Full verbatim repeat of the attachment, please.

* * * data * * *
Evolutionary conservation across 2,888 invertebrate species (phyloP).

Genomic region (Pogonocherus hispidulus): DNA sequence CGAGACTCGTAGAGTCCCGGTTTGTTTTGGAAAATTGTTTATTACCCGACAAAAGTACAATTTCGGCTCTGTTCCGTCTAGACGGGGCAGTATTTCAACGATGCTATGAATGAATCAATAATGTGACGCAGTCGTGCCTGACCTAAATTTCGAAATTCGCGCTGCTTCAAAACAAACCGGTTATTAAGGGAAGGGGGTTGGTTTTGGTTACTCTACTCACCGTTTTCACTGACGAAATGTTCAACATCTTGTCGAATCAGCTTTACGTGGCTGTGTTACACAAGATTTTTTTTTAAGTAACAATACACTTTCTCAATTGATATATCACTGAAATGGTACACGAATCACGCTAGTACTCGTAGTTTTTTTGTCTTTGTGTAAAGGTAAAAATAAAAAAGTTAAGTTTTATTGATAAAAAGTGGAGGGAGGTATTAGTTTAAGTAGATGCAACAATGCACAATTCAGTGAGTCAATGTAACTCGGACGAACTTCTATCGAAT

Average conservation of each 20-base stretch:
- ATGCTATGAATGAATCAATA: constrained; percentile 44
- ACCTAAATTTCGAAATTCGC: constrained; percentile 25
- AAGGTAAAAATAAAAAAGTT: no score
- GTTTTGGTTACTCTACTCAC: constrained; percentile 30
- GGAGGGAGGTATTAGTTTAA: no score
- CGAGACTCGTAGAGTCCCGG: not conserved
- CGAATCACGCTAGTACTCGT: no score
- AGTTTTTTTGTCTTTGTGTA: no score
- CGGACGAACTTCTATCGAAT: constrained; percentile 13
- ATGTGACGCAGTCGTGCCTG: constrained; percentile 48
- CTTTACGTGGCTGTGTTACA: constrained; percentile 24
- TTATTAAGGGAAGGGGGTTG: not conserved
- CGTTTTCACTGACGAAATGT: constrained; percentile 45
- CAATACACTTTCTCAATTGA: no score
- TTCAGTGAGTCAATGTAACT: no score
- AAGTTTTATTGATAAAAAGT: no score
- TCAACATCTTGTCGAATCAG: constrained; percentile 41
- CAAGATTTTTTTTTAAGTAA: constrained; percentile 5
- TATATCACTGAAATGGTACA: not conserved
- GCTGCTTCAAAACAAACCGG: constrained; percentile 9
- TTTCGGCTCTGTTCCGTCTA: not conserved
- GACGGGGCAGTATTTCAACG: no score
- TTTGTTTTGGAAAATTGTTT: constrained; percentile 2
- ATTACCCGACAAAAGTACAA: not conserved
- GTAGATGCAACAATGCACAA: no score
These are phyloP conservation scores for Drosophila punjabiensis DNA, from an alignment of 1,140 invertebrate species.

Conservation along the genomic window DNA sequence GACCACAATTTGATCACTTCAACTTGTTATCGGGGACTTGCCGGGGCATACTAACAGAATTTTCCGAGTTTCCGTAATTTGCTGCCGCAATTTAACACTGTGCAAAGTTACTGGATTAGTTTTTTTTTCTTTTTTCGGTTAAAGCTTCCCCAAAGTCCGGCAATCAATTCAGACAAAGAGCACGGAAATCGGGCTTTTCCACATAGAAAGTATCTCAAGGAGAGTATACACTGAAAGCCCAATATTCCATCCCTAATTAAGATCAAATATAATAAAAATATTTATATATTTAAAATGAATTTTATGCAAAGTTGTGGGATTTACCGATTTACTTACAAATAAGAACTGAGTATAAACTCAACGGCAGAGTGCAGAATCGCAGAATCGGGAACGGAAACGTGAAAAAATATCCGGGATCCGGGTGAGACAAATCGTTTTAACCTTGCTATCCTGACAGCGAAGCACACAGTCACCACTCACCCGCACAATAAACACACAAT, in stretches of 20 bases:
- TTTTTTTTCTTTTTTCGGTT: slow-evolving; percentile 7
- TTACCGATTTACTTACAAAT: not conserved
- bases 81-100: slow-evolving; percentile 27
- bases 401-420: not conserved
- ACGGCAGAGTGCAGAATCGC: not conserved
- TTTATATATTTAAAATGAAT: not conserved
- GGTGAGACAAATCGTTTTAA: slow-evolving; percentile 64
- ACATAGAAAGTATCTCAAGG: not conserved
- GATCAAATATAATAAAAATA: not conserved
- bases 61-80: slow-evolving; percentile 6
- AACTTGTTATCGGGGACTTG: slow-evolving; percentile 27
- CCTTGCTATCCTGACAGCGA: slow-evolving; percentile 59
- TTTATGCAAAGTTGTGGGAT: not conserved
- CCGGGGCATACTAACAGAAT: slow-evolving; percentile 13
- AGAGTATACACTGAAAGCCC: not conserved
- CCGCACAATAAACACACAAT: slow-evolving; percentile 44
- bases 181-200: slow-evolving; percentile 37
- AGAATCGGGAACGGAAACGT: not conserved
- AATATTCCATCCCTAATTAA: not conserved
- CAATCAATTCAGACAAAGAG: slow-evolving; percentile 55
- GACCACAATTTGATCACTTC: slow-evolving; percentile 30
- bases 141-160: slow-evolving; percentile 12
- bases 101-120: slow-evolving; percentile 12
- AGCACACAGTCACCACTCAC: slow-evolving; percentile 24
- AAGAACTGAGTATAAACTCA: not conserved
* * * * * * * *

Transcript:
Evolutionary conservation across 2,888 invertebrate species (phyloP).

Genomic region (Pogonocherus hispidulus): DNA sequence CGAGACTCGTAGAGTCCCGGTTTGTTTTGGAAAATTGTTTATTACCCGACAAAAGTACAATTTCGGCTCTGTTCCGTCTAGACGGGGCAGTATTTCAACGATGCTATGAATGAATCAATAATGTGACGCAGTCGTGCCTGACCTAAATTTCGAAATTCGCGCTGCTTCAAAACAAACCGGTTATTAAGGGAAGGGGGTTGGTTTTGGTTACTCTACTCACCGTTTTCACTGACGAAATGTTCAACATCTTGTCGAATCAGCTTTACGTGGCTGTGTTACACAAGATTTTTTTTTAAGTAACAATACACTTTCTCAATTGATATATCACTGAAATGGTACACGAATCACGCTAGTACTCGTAGTTTTTTTGTCTTTGTGTAAAGGTAAAAATAAAAAAGTTAAGTTTTATTGATAAAAAGTGGAGGGAGGTATTAGTTTAAGTAGATGCAACAATGCACAATTCAGTGAGTCAATGTAACTCGGACGAACTTCTATCGAAT

Average conservation of each 20-base stretch:
- ATGCTATGAATGAATCAATA: constrained; percentile 44
- ACCTAAATTTCGAAATTCGC: constrained; percentile 25
- AAGGTAAAAATAAAAAAGTT: no score
- GTTTTGGTTACTCTACTCAC: constrained; percentile 30
- GGAGGGAGGTATTAGTTTAA: no score
- CGAGACTCGTAGAGTCCCGG: not conserved
- CGAATCACGCTAGTACTCGT: no score
- AGTTTTTTTGTCTTTGTGTA: no score
- CGGACGAACTTCTATCGAAT: constrained; percentile 13
- ATGTGACGCAGTCGTGCCTG: constrained; percentile 48
- CTTTACGTGGCTGTGTTACA: constrained; percentile 24
- TTATTAAGGGAAGGGGGTTG: not conserved
- CGTTTTCACTGACGAAATGT: constrained; percentile 45
- CAATACACTTTCTCAATTGA: no score
- TTCAGTGAGTCAATGTAACT: no score
- AAGTTTTATTGATAAAAAGT: no score
- TCAACATCTTGTCGAATCAG: constrained; percentile 41
- CAAGATTTTTTTTTAAGTAA: constrained; percentile 5
- TATATCACTGAAATGGTACA: not conserved
- GCTGCTTCAAAACAAACCGG: constrained; percentile 9
- TTTCGGCTCTGTTCCGTCTA: not conserved
- GACGGGGCAGTATTTCAACG: no score
- TTTGTTTTGGAAAATTGTTT: constrained; percentile 2
- ATTACCCGACAAAAGTACAA: not conserved
- GTAGATGCAACAATGCACAA: no score
These are phyloP conservation scores for Drosophila punjabiensis DNA, from an alignment of 1,140 invertebrate species.

Conservation along the genomic window DNA sequence GACCACAATTTGATCACTTCAACTTGTTATCGGGGACTTGCCGGGGCATACTAACAGAATTTTCCGAGTTTCCGTAATTTGCTGCCGCAATTTAACACTGTGCAAAGTTACTGGATTAGTTTTTTTTTCTTTTTTCGGTTAAAGCTTCCCCAAAGTCCGGCAATCAATTCAGACAAAGAGCACGGAAATCGGGCTTTTCCACATAGAAAGTATCTCAAGGAGAGTATACACTGAAAGCCCAATATTCCATCCCTAATTAAGATCAAATATAATAAAAATATTTATATATTTAAAATGAATTTTATGCAAAGTTGTGGGATTTACCGATTTACTTACAAATAAGAACTGAGTATAAACTCAACGGCAGAGTGCAGAATCGCAGAATCGGGAACGGAAACGTGAAAAAATATCCGGGATCCGGGTGAGACAAATCGTTTTAACCTTGCTATCCTGACAGCGAAGCACACAGTCACCACTCACCCGCACAATAAACACACAAT, in stretches of 20 bases:
- TTTTTTTTCTTTTTTCGGTT: slow-evolving; percentile 7
- TTACCGATTTACTTACAAAT: not conserved
- bases 81-100: slow-evolving; percentile 27
- bases 401-420: not conserved
- ACGGCAGAGTGCAGAATCGC: not conserved
- TTTATATATTTAAAATGAAT: not conserved
- GGTGAGACAAATCGTTTTAA: slow-evolving; percentile 64
- ACATAGAAAGTATCTCAAGG: not conserved
- GATCAAATATAATAAAAATA: not conserved
- bases 61-80: slow-evolving; percentile 6
- AACTTGTTATCGGGGACTTG: slow-evolving; percentile 27
- CCTTGCTATCCTGACAGCGA: slow-evolving; percentile 59
- TTTATGCAAAGTTGTGGGAT: not conserved
- CCGGGGCATACTAACAGAAT: slow-evolving; percentile 13
- AGAGTATACACTGAAAGCCC: not conserved
- CCGCACAATAAACACACAAT: slow-evolving; percentile 44
- bases 181-200: slow-evolving; percentile 37
- AGAATCGGGAACGGAAACGT: not conserved
- AATATTCCATCCCTAATTAA: not conserved
- CAATCAATTCAGACAAAGAG: slow-evolving; percentile 55
- GACCACAATTTGATCACTTC: slow-evolving; percentile 30
- bases 141-160: slow-evolving; percentile 12
- bases 101-120: slow-evolving; percentile 12
- AGCACACAGTCACCACTCAC: slow-evolving; percentile 24
- AAGAACTGAGTATAAACTCA: not conserved